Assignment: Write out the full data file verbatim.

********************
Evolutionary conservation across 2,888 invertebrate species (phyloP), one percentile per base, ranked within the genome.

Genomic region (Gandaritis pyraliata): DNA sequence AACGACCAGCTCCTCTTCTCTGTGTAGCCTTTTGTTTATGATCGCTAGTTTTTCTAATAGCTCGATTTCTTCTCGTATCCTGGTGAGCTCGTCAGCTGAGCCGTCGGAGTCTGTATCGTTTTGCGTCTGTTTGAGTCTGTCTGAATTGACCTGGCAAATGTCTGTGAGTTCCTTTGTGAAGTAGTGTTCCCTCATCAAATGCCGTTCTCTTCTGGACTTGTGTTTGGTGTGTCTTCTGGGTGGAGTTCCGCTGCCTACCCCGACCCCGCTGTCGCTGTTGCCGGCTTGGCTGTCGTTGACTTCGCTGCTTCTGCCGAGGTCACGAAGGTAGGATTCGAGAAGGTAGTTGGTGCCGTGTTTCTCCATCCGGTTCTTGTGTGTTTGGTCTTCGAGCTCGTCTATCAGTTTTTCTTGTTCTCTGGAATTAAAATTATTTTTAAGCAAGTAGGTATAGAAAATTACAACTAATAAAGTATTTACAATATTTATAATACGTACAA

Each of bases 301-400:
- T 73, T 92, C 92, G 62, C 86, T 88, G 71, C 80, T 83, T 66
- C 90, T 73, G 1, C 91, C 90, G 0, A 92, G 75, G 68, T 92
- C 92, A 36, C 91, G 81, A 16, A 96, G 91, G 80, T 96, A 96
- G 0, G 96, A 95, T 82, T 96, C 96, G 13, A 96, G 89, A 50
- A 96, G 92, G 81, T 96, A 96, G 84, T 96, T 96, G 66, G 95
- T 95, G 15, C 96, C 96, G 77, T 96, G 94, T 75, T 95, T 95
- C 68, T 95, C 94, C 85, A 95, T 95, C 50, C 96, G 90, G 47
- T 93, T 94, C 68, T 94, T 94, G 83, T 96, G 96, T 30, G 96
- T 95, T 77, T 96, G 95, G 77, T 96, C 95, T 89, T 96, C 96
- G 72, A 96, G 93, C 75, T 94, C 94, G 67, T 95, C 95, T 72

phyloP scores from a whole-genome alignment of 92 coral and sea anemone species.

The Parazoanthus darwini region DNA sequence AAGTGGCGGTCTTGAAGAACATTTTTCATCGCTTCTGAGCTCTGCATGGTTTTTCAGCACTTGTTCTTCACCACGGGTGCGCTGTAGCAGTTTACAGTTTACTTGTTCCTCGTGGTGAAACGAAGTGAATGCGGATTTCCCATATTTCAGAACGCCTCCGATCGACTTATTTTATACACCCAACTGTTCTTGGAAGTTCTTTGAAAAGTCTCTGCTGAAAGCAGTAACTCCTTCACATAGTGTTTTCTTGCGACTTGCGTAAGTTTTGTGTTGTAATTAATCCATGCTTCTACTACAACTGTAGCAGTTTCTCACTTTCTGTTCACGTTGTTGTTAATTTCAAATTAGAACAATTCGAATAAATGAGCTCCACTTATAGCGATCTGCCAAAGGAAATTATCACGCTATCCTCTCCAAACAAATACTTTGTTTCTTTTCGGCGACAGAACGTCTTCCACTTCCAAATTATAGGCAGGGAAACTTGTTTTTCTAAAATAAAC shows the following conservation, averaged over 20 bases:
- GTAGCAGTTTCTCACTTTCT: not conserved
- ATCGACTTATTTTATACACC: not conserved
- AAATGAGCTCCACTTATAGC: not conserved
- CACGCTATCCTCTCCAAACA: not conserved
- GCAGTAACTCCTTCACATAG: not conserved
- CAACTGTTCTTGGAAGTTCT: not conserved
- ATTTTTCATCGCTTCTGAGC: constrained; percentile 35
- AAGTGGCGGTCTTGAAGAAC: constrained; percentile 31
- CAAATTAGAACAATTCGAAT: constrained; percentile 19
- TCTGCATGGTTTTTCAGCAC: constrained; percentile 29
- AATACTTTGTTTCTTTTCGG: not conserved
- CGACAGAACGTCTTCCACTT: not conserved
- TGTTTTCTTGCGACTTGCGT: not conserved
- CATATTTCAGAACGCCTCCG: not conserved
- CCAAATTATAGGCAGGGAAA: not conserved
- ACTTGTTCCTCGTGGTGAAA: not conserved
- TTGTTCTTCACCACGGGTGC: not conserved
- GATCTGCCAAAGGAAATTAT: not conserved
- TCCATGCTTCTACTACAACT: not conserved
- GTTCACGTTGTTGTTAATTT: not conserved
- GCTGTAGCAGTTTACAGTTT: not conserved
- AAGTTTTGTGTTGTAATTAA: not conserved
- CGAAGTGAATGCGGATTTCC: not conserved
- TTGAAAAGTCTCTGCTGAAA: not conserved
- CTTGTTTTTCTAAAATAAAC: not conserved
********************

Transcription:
Evolutionary conservation across 2,888 invertebrate species (phyloP), one percentile per base, ranked within the genome.

Genomic region (Gandaritis pyraliata): DNA sequence AACGACCAGCTCCTCTTCTCTGTGTAGCCTTTTGTTTATGATCGCTAGTTTTTCTAATAGCTCGATTTCTTCTCGTATCCTGGTGAGCTCGTCAGCTGAGCCGTCGGAGTCTGTATCGTTTTGCGTCTGTTTGAGTCTGTCTGAATTGACCTGGCAAATGTCTGTGAGTTCCTTTGTGAAGTAGTGTTCCCTCATCAAATGCCGTTCTCTTCTGGACTTGTGTTTGGTGTGTCTTCTGGGTGGAGTTCCGCTGCCTACCCCGACCCCGCTGTCGCTGTTGCCGGCTTGGCTGTCGTTGACTTCGCTGCTTCTGCCGAGGTCACGAAGGTAGGATTCGAGAAGGTAGTTGGTGCCGTGTTTCTCCATCCGGTTCTTGTGTGTTTGGTCTTCGAGCTCGTCTATCAGTTTTTCTTGTTCTCTGGAATTAAAATTATTTTTAAGCAAGTAGGTATAGAAAATTACAACTAATAAAGTATTTACAATATTTATAATACGTACAA

Each of bases 301-400:
- T 73, T 92, C 92, G 62, C 86, T 88, G 71, C 80, T 83, T 66
- C 90, T 73, G 1, C 91, C 90, G 0, A 92, G 75, G 68, T 92
- C 92, A 36, C 91, G 81, A 16, A 96, G 91, G 80, T 96, A 96
- G 0, G 96, A 95, T 82, T 96, C 96, G 13, A 96, G 89, A 50
- A 96, G 92, G 81, T 96, A 96, G 84, T 96, T 96, G 66, G 95
- T 95, G 15, C 96, C 96, G 77, T 96, G 94, T 75, T 95, T 95
- C 68, T 95, C 94, C 85, A 95, T 95, C 50, C 96, G 90, G 47
- T 93, T 94, C 68, T 94, T 94, G 83, T 96, G 96, T 30, G 96
- T 95, T 77, T 96, G 95, G 77, T 96, C 95, T 89, T 96, C 96
- G 72, A 96, G 93, C 75, T 94, C 94, G 67, T 95, C 95, T 72

phyloP scores from a whole-genome alignment of 92 coral and sea anemone species.

The Parazoanthus darwini region DNA sequence AAGTGGCGGTCTTGAAGAACATTTTTCATCGCTTCTGAGCTCTGCATGGTTTTTCAGCACTTGTTCTTCACCACGGGTGCGCTGTAGCAGTTTACAGTTTACTTGTTCCTCGTGGTGAAACGAAGTGAATGCGGATTTCCCATATTTCAGAACGCCTCCGATCGACTTATTTTATACACCCAACTGTTCTTGGAAGTTCTTTGAAAAGTCTCTGCTGAAAGCAGTAACTCCTTCACATAGTGTTTTCTTGCGACTTGCGTAAGTTTTGTGTTGTAATTAATCCATGCTTCTACTACAACTGTAGCAGTTTCTCACTTTCTGTTCACGTTGTTGTTAATTTCAAATTAGAACAATTCGAATAAATGAGCTCCACTTATAGCGATCTGCCAAAGGAAATTATCACGCTATCCTCTCCAAACAAATACTTTGTTTCTTTTCGGCGACAGAACGTCTTCCACTTCCAAATTATAGGCAGGGAAACTTGTTTTTCTAAAATAAAC shows the following conservation, averaged over 20 bases:
- GTAGCAGTTTCTCACTTTCT: not conserved
- ATCGACTTATTTTATACACC: not conserved
- AAATGAGCTCCACTTATAGC: not conserved
- CACGCTATCCTCTCCAAACA: not conserved
- GCAGTAACTCCTTCACATAG: not conserved
- CAACTGTTCTTGGAAGTTCT: not conserved
- ATTTTTCATCGCTTCTGAGC: constrained; percentile 35
- AAGTGGCGGTCTTGAAGAAC: constrained; percentile 31
- CAAATTAGAACAATTCGAAT: constrained; percentile 19
- TCTGCATGGTTTTTCAGCAC: constrained; percentile 29
- AATACTTTGTTTCTTTTCGG: not conserved
- CGACAGAACGTCTTCCACTT: not conserved
- TGTTTTCTTGCGACTTGCGT: not conserved
- CATATTTCAGAACGCCTCCG: not conserved
- CCAAATTATAGGCAGGGAAA: not conserved
- ACTTGTTCCTCGTGGTGAAA: not conserved
- TTGTTCTTCACCACGGGTGC: not conserved
- GATCTGCCAAAGGAAATTAT: not conserved
- TCCATGCTTCTACTACAACT: not conserved
- GTTCACGTTGTTGTTAATTT: not conserved
- GCTGTAGCAGTTTACAGTTT: not conserved
- AAGTTTTGTGTTGTAATTAA: not conserved
- CGAAGTGAATGCGGATTTCC: not conserved
- TTGAAAAGTCTCTGCTGAAA: not conserved
- CTTGTTTTTCTAAAATAAAC: not conserved